One of the things that fuels incessant speculation about AHL hockey being doomed in Baltimore is the city's always below-league-average fan turnout since the early 1970s. After a strong start by the Baltimore Clippers in 1962, the team was averaging barely 3,000 per game a decade later. The Clippers suspended operations in 1975, then folded two years later.
The average turnout for the Baltimore Skipjacks over their 11 seasons (1982-93) was 3,356. In their inaugural season, the Bandits drew 3,600 per game and, this season, after 30 home games, that number is down to 3,156, even though 7,298 showed up Saturday for a combined game and glitzy cheerleader promotion.
All the while, costs of operating a club have increased dramatically and, when present owner Mike Caggiano took over late last season, he inherited some of the debts and all of the ill will left by previous owners Bob Teck and Alan Gertner, known in some circles as "Frick and Frack."
Small wonder whenever a city thinks about getting into the hockey business and the AHL looks to expand or solidify to meet its feeder-system role for the NHL, both look at the situation in Baltimore and wonder how long management is going to hang in and absorb guaranteed losses.
The franchise fee to get into the AHL just shot up to $2 million, so cities aspiring to join up would just as soon buy an existing franchise at a bargain price. The AHL will expand to 19 teams in the fall, Lowell (Mass.) joining the cast with the old Moncton franchise. The Pittsburgh Penguins hold an AHL franchise formerly held by Cornwall.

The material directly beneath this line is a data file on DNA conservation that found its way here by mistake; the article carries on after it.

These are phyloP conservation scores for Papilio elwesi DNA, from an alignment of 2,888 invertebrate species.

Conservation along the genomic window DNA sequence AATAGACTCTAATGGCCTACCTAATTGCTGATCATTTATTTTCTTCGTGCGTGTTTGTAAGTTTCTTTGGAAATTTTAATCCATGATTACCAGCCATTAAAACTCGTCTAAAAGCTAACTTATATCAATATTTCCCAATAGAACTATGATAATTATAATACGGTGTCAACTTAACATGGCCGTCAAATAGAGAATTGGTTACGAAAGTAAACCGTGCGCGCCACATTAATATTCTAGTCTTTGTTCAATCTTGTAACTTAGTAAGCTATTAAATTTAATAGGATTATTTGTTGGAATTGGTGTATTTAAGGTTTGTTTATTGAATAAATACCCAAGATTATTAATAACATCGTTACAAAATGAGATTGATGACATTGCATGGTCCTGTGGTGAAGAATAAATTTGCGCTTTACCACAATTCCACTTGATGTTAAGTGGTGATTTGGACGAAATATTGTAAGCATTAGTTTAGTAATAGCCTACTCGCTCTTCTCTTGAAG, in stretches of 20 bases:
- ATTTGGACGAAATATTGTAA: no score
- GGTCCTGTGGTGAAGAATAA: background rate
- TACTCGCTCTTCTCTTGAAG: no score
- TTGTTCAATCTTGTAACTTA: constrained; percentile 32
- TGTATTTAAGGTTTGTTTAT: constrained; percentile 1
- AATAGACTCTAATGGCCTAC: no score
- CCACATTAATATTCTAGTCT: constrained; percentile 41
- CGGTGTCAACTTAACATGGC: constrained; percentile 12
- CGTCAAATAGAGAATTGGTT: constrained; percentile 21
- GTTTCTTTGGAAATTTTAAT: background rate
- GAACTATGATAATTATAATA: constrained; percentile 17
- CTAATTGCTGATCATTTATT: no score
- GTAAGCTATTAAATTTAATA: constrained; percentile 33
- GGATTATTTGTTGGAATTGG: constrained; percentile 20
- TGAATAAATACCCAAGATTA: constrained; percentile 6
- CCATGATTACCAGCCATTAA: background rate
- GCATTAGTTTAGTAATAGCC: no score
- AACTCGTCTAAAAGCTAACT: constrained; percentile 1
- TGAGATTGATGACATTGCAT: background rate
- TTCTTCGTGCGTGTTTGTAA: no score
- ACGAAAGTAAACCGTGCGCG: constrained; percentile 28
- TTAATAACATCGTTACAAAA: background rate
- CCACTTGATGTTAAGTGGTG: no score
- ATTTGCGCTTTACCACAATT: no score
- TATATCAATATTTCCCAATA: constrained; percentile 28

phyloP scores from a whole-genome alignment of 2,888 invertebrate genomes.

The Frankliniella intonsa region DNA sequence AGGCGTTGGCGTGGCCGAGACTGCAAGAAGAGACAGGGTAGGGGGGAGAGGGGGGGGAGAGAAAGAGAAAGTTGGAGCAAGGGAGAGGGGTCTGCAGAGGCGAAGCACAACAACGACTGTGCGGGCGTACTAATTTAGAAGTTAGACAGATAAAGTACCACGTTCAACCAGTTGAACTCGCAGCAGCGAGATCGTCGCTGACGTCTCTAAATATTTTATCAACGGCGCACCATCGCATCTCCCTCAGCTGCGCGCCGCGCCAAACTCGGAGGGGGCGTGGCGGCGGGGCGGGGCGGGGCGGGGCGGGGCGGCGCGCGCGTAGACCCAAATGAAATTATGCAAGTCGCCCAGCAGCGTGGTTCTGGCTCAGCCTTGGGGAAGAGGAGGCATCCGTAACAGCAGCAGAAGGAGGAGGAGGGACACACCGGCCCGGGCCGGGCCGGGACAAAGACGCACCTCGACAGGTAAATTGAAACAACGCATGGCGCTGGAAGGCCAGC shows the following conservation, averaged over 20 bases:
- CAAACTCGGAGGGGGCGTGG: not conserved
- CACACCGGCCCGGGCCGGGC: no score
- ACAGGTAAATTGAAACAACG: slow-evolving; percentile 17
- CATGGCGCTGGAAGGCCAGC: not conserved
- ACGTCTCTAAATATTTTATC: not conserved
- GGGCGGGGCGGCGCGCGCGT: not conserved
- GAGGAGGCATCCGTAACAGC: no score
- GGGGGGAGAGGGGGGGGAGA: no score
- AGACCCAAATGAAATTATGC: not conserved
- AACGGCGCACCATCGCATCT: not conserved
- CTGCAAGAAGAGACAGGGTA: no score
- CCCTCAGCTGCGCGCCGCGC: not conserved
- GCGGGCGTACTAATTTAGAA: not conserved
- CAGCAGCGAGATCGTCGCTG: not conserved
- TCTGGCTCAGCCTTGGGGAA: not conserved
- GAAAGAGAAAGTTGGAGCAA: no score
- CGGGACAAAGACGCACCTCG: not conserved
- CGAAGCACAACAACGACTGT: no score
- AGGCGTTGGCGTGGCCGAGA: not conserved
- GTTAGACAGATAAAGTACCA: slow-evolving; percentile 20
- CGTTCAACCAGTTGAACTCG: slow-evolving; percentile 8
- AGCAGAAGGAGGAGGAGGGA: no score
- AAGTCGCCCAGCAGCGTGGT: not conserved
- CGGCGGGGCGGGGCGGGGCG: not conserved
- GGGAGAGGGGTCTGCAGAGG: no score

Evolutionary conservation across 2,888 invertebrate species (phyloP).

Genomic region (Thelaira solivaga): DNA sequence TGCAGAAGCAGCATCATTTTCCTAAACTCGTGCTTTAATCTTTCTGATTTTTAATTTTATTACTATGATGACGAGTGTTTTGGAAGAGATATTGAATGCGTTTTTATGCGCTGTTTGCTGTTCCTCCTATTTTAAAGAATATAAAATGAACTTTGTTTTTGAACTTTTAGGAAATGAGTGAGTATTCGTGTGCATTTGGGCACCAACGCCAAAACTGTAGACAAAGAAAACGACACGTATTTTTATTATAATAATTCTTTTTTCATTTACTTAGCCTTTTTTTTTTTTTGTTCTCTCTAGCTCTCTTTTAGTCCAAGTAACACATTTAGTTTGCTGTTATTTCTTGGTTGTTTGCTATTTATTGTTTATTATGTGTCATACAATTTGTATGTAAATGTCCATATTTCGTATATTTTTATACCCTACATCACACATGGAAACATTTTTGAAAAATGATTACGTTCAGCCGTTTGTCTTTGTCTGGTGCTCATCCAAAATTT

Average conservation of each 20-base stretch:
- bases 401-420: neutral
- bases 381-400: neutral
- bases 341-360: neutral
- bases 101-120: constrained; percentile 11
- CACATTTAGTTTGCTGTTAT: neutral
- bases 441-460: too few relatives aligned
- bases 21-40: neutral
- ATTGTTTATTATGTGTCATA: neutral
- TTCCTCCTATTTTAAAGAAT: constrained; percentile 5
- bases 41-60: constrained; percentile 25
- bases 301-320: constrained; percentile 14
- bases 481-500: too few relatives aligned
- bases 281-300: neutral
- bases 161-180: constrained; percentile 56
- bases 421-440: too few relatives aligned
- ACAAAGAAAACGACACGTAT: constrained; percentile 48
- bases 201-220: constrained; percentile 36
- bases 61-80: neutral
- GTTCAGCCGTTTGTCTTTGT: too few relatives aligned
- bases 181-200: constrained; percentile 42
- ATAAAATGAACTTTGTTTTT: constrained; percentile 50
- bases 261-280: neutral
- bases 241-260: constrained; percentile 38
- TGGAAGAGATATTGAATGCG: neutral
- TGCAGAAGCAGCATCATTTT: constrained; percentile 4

First, New Haven, Conn., then Fayetteville, N.C., and, lately, Cincinnati have approached Caggiano about selling his franchise to them. Despite losses and the disappointment of getting no help or encouragement from Baltimore County to construct a medium-sized arena in Halethorpe, the owner says he isn't about to give up the ghost. At least not yet.
"We've still got more than a quarter of the season to play and then there's the playoffs. Let's see what happens," he said.
Caggiano is proving he's not in hockey on a short-term basis, having applied for entry into the East Coast Hockey League with the intention of playing in Upper Marlboro. Among the startup costs at the Show Place Arena will be about $700,000 for a rink and ice-making system.
Around the league
Here's a quickie quiz: What AHL team(s) did Scotty Bowman, who last weekend recorded his 1,000th victory behind the bench in the NHL, coach?
Time's up. Amazingly, none.
Bowman jumped right in with the NHL-expansion St. Louis Blues in 1967. The milestone recalls a line uttered by one of Montreal's all-time top defensemen, Larry Robinson, when Bowman left the Canadiens after eight successful seasons (419-110-105) in 1979. Asked his thoughts on the coach who had led the Habs to five Stanley Cups during his tenure, the team captain replied: "We should have won two more."
The longest scoring streak in the AHL this season belongs to Brian Wiseman of the St. John's Maple Leafs, who had 12 goals and 22 assists during a stretch of 19 games.
Pub Date: 2/20/97